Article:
Sherlock Holmes Double Feature: Sherlock Holmes Faces Death and Sherlock Holmes in Washington
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SHERLOCK HOLMES FACES DEATH (1943) is an intriguing mystery based upon Sir Arthur Conan Doyle s The Musgrave Ritual. Dr. Watson, tending recuperating soldiers housed at centuries-old Musgrave Manor, summons Sherlock Holmes to investigate strange happenings. What follows is a bizarre series of events, including murders, secret passages, a game of chess and a mysterious family ritual. Even Inspector Lestrade is on hand, as well as lovely Hillary Brooke as Sally Musgrave. But only Sherlock Holmes, in a race against time and a desperate killer, can decipher the ancient riddle and uncover the treasure it hides.
Sherlock Holmes in Washington
A British secret service operative, carrying top-secret microfilm from England to Washington, disappears while traveling to his destination. Fearing for his safety just before his disappearance, he passes the microfilm, ingeniously hidden, to another passenger on the train without her knowing. The agent is reported missing and Sherlock Holmes is called in to investigate.
Top Customer Reviews
In "Faces Death" (when doesn't he?) they take the names from the real Holmes short story, "the Musgrave Ritual" but the similarities end there. It's 1943 and Watson is serving as the medical officer in a hospital, really an old mansion, a crumbling, spooky edifice, for shell shocked soldiers. When one of the doctors is attacked one night Watson asks his friend to investigate and as bodies start to pile up in this classic who done it, the game is afoot!
"In Washington" is more of an adventure film. When a British courier disappears with an important document Holmes is charged with tracking it down. The man was last seen in a train compartment and as people who had been on that train start to get attacked it becomes obvious the courier passed the documents to someone on the train and a race is on to see if Holmes can get to the right person first.
As an interesting aside to this film it is copywrited in 1942, After the US had entered the war but it just refers to `an enemy' not Germany outright, it was probably written before pearl Harbor and was meant to drum up American support for the war. also of interest is a steward on the train Holmes talks to; a black man who proudly tells Holmes his son is in the army and going to be a pilot. We wouldn't think anything of this in 2014 but in 1942?Read more ›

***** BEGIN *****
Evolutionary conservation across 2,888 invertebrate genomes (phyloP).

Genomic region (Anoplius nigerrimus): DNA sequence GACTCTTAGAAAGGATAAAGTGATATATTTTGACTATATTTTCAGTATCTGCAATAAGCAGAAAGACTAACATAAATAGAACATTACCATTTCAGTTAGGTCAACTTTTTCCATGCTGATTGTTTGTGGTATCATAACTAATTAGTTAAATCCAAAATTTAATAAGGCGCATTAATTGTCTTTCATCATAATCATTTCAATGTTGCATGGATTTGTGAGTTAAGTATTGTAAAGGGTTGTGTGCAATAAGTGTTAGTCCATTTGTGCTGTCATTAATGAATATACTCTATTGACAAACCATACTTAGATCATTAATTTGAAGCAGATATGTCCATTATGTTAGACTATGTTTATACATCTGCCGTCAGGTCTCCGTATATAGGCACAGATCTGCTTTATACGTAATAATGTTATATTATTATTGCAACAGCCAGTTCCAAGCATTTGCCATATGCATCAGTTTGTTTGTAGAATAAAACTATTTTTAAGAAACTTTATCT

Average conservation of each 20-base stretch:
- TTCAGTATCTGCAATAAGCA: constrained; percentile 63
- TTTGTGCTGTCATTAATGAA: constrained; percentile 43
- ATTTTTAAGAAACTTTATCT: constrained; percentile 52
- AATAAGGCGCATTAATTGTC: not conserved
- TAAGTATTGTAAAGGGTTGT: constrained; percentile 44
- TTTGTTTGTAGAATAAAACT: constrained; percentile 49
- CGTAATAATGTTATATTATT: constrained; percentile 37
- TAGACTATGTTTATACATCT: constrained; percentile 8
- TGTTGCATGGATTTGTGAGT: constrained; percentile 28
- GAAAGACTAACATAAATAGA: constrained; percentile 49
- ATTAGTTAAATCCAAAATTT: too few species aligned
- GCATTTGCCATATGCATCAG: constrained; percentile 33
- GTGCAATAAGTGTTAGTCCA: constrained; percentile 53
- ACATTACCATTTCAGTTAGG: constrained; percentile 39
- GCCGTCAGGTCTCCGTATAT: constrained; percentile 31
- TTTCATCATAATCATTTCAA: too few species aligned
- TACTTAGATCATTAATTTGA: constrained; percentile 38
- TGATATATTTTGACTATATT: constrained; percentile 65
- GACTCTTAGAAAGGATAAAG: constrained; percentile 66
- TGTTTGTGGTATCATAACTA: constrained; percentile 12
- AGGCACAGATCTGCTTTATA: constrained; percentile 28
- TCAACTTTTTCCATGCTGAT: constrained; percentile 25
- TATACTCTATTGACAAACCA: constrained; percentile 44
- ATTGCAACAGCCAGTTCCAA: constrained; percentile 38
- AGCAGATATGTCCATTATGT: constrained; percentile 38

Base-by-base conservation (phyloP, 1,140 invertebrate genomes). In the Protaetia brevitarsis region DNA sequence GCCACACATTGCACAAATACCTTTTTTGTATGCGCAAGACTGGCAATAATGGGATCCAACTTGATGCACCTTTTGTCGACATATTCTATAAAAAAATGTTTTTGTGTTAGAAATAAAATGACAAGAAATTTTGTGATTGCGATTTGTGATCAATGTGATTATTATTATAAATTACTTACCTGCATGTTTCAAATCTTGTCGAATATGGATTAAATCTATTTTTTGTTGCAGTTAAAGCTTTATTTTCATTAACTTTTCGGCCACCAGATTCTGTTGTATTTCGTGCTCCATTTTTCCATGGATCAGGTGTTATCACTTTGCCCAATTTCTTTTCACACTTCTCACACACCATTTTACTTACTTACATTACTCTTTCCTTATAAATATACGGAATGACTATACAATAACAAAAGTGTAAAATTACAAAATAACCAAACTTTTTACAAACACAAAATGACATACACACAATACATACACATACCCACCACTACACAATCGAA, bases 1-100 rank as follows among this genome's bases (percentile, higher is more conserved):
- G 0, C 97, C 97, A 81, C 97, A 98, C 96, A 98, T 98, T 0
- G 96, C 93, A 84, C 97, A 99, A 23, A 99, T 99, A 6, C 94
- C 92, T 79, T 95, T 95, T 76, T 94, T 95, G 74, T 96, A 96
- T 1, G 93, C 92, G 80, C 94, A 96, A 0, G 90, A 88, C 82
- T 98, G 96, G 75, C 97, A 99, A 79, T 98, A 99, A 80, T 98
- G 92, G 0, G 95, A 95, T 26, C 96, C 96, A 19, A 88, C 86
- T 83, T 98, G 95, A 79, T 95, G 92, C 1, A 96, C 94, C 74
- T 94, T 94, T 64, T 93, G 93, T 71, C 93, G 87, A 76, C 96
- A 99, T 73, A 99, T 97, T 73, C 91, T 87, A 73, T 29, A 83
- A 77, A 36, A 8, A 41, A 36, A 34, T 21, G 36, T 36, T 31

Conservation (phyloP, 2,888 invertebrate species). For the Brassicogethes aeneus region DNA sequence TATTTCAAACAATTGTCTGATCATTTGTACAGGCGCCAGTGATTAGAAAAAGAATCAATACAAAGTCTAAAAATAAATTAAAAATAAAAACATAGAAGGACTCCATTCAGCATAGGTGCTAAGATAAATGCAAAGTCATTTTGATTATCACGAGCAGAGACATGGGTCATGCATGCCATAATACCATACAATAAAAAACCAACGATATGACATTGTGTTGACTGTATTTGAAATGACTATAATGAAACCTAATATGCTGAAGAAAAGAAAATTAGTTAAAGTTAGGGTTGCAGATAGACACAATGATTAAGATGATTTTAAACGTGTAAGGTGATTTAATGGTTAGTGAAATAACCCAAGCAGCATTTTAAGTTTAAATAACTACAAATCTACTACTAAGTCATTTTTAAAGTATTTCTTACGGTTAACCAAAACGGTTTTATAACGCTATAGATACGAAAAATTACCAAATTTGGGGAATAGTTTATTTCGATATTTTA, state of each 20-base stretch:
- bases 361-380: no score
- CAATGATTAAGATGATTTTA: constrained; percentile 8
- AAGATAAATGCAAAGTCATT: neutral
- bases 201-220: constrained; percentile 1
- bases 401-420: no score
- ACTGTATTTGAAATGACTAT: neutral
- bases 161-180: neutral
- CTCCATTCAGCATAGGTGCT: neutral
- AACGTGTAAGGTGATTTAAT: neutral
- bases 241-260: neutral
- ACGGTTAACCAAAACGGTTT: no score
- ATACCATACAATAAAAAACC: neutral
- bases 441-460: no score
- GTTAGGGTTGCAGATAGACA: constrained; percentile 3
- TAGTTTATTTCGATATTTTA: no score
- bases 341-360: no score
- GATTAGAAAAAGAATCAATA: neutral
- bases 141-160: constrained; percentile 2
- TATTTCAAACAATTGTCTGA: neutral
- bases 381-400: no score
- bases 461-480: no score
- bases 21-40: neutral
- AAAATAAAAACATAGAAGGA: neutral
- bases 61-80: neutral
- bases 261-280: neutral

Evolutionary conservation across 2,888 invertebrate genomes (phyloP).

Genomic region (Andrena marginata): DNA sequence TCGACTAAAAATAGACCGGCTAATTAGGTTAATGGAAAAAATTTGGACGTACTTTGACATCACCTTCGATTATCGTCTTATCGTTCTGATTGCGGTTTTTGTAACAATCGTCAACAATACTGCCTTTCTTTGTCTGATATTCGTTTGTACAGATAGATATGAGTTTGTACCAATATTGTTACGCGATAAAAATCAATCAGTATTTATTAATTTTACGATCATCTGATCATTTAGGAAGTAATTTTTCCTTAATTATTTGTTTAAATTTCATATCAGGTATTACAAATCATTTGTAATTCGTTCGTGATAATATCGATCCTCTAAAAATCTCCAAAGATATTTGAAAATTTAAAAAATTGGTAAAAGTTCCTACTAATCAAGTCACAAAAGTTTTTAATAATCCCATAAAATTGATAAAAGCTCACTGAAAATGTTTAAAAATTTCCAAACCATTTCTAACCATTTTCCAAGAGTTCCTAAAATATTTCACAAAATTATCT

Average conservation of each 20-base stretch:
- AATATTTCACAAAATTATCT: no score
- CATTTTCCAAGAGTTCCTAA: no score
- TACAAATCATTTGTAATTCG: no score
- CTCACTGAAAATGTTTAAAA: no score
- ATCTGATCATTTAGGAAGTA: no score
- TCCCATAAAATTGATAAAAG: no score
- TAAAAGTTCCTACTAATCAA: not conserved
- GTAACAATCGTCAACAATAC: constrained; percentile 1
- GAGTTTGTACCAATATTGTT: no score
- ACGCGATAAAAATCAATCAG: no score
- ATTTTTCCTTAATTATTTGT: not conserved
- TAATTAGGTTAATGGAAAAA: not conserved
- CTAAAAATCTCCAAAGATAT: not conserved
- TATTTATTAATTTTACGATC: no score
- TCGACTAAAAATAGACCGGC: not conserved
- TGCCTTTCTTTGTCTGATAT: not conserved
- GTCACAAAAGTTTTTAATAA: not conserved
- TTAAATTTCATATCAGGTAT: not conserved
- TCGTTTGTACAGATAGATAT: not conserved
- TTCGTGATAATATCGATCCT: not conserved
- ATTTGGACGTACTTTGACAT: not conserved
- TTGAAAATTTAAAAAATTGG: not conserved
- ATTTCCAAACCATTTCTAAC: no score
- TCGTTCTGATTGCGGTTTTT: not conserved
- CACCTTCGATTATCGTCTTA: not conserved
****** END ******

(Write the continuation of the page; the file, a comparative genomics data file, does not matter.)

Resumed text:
Basil Rathbone portrayed Sherlock Holmes in fourteen films from 1939 to 1946 and to many his iconic characterization of the Baker Street detective remains the best and is certainly the role Rathbone is best remembered for. I also want to give a shout out to Nigel Bruce's rather unorthodox but excellent portrayal of Dr. Watson. In the novels, Dr Watson was nearly as intelligent as Holmes and a capable assistant but in these films, Nigel Bruce's Watson acts buffoonish and seems to get more buffoonish with each film. Despite or perhaps because of his controversial stooging, Nigel Bruce was the perfect foil to Basil Rathbone. They played off each other wonderfully and truly are a dynamic duo.
Speaking of dynamic duos, MPI Home Video has released digitally restored double feature sets for all but four (Sherlock Holmes and the Secret Weapon, The Woman in Green, Terror by Night, and Dressed to Kill) of Rathbone's fourteen films. I find it odd MPI didn't choose to pair the films together in chronological order but that gripe aside this set features the pairing of Sherlock Holmes Faces Death (1943) and Sherlock Holmes in Washington (1943). Sherlock Holmes Faces Death is one of my top ten favorite Sherlock Holmes films. Sherlock Holmes battles Nazis again in Sherlock Holmes in Washington. It is non-essential but enjoyable.
Video: Both movies are presented in a solid 1:37 full frame transfer. Even though both films are together on one single-sided dual layered dvd the image looks fine. The films are in black and white and overall look relatively clean for their age. I think UCLA really did a commendable job of restoring the films.Read more ›
Most Recent Customer Reviews
I have 3 other double sherlock holmes dvds, i looked for this a long time, it was great quality as the others were. Still looking for the last 4 movies. Read morePublished 2 months ago by Michael H. Lagor
This is one of the later Rathbone & Bruce pairings. Sherlock has time traveled into the early 1940's but the mystery and magic of Holmes is still as gripping as always.Published 8 months ago by Gary Jenkins
I've had the VHS copies of these for years, and wanted the DVD copies just in case, and still great.Published 11 months ago by Kat